SHERLOC’s Calibration Target Aboard the Perseverance Mars Rover

The calibration target for SHERLOC on Mars Perseverance rover
December 8, 2020
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The calibration target for SHERLOC (Scanning Habitable Environments with Raman & Luminescence for Organics & Chemicals) an instrument on the end of the Perseverance Mars rover's 7-foot-long (3-meter-long) robotic arm, includes a geocaching target, spacesuit materials, and a slice of a Martian meteorite. Scientists rely on calibration targets to fine-tune instrument settings using materials with known properties.

The bottom row of this target features spacesuit materials that scientists will observe to see how they react over time to the irradiated Martian atmosphere. The first sample at left is polycarbonate for use in a helmet visor; inscribed with the address of the fictional detective Sherlock Holmes, it doubles as a geochache for the public. Other materials in the bottom row, from left: Vectran; Ortho-Fabric; Teflon; coated Teflon.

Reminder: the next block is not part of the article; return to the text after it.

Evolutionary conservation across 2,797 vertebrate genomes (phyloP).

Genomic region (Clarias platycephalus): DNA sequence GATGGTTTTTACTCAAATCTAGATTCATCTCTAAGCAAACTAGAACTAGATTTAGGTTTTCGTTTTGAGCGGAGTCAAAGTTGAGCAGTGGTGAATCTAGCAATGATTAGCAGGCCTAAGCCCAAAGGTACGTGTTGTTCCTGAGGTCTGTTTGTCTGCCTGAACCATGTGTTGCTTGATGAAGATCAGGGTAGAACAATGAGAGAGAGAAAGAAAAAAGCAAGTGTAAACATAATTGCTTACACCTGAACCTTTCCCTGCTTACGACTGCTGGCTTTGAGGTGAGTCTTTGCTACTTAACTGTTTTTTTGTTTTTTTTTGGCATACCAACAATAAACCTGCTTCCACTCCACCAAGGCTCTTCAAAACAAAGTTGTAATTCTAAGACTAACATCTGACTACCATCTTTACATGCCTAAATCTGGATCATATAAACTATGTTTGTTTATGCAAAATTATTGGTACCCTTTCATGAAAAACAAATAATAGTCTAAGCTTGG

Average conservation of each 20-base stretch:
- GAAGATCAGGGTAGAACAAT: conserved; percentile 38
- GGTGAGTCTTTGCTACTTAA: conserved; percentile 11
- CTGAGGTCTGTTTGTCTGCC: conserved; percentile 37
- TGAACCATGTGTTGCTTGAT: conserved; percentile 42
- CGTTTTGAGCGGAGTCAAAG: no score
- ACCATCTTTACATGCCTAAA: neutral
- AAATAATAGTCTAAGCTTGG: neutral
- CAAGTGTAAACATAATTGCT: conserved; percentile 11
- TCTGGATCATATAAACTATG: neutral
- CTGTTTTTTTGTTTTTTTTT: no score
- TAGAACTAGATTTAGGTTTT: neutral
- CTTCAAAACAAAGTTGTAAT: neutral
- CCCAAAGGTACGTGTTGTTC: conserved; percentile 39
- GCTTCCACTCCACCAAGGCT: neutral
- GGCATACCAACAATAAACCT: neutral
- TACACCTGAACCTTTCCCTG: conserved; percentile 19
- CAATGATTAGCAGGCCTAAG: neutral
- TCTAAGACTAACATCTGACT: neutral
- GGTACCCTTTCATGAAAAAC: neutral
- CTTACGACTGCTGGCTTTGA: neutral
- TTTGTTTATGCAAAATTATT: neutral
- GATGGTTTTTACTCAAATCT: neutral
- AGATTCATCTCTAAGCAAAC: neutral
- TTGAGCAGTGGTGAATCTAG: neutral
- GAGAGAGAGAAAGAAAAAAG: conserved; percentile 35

Top row, from left: aluminum gallium nitride on sapphire; a quartz diffuser; a slice of Martian meteorite; a maze for testing laser intensity; a separate aluminum gallium nitride on sapphire with different properties.